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The Illusion of Greatness through Proximity

Stephen Witmer on small churches:

Your weakness cannot hide behind an excellent band, or a beautiful new building, or the excitement generated by packing 1,000+ people into a big room. It can’t hide behind a large budget surplus, or big cash reserves. And if your small, unimpressive church is plopped down in the middle of an equally small, unimpressive town, you will also be denied the pleasures of what E.B. White once called (in his 1949 essay “Here Is New York”) “the excitement of participation” — the sense of belonging to something “unique, cosmopolitan, mighty, and unparalleled.” As a small church in a small place, you won’t have access to the illusion of greatness through proximity. Your church’s weakness will be evident to you and to all – and this is God’s gift.

One principle often spoken of about Billy Graham’s evangelistic campaigns was, “a crowd draws a crowd.” This is one of the reasons ‘flash mobs’ became popular a while back. Everything looks more impressive when a big crowd is involved. But the key word here is “looks.” It’s an illusion. It’s an illusion of greatness.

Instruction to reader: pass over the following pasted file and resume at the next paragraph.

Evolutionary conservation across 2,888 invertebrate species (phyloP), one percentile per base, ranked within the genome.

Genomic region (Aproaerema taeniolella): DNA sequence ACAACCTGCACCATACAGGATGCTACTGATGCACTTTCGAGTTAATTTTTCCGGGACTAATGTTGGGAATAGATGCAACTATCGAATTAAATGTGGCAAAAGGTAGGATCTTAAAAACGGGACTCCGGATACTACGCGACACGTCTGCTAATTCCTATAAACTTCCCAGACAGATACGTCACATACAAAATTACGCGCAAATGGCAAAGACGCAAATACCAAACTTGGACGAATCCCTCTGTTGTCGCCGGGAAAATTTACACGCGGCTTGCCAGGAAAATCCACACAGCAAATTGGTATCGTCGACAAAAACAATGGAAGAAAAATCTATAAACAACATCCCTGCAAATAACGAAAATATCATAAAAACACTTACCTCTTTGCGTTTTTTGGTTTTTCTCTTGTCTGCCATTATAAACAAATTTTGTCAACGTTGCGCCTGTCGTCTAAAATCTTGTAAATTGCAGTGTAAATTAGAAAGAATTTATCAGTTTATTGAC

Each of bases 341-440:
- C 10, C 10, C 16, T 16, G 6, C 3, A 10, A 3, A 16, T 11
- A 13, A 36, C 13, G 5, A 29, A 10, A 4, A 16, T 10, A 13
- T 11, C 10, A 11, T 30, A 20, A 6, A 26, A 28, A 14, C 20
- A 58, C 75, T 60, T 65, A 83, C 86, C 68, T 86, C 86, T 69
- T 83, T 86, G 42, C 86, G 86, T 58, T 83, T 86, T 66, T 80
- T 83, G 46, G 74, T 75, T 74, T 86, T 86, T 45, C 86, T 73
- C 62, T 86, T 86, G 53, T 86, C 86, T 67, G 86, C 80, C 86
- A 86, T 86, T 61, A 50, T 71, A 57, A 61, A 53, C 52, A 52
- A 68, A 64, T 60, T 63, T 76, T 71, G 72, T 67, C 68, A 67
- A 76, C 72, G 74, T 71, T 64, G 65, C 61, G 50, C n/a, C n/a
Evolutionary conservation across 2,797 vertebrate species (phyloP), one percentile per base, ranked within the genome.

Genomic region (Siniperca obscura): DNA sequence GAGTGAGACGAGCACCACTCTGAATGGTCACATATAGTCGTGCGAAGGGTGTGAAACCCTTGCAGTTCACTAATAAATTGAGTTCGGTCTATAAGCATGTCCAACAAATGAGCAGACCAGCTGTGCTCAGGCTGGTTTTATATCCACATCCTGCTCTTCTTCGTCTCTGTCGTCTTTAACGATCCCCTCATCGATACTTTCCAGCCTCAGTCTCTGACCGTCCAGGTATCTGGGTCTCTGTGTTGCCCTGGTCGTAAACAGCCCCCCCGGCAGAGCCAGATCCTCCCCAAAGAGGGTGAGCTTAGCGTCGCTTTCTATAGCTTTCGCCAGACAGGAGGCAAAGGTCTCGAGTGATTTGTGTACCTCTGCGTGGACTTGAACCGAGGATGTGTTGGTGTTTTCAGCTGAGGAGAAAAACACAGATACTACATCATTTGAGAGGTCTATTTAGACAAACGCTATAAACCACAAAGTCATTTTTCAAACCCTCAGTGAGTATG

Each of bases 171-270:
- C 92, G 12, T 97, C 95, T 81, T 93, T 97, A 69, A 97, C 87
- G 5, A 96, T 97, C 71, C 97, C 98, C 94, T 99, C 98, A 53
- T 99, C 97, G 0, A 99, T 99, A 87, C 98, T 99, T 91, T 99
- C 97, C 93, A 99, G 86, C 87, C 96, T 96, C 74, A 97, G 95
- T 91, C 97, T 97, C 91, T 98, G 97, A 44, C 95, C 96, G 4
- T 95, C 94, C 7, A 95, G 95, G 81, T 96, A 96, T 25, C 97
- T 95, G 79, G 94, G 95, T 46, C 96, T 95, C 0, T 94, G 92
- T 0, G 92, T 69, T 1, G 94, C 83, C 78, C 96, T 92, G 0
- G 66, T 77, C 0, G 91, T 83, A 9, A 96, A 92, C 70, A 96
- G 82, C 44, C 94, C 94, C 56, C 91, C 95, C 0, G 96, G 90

E.B. White’s idea of the “excitement of participation” rings true as well. I was a part of a worship service last week with several thousand people. At one point in the service we sang, In Christ Alone. I’ve sung that song with 40 people, with 800 people and with 4,000 people. It’s always the same song. But it feels different when you’re with 4,000 people than when you’re with 40. Remember that much of this is illusory.

Small churches can’t hide their weaknesses as easily as big churches. But they both have weaknesses. In a small church, you’re stripped of all illusion and get straight reality. Most of us can’t sing well enough to join the opera. And our sins are ever before us. Sometimes it’s good to see reality. To make a joyful noise that’s off-key instead mumbling the words and hoping the masses will drown out my voice so that God won’t notice how awful I sound. To look the preacher square in the eye instead of staring at the big screen and ducking down and hiding behind the 500 people sitting in front of me. To be forced to shake everyone’s hands instead of being able to sneak out without shaking anyone’s.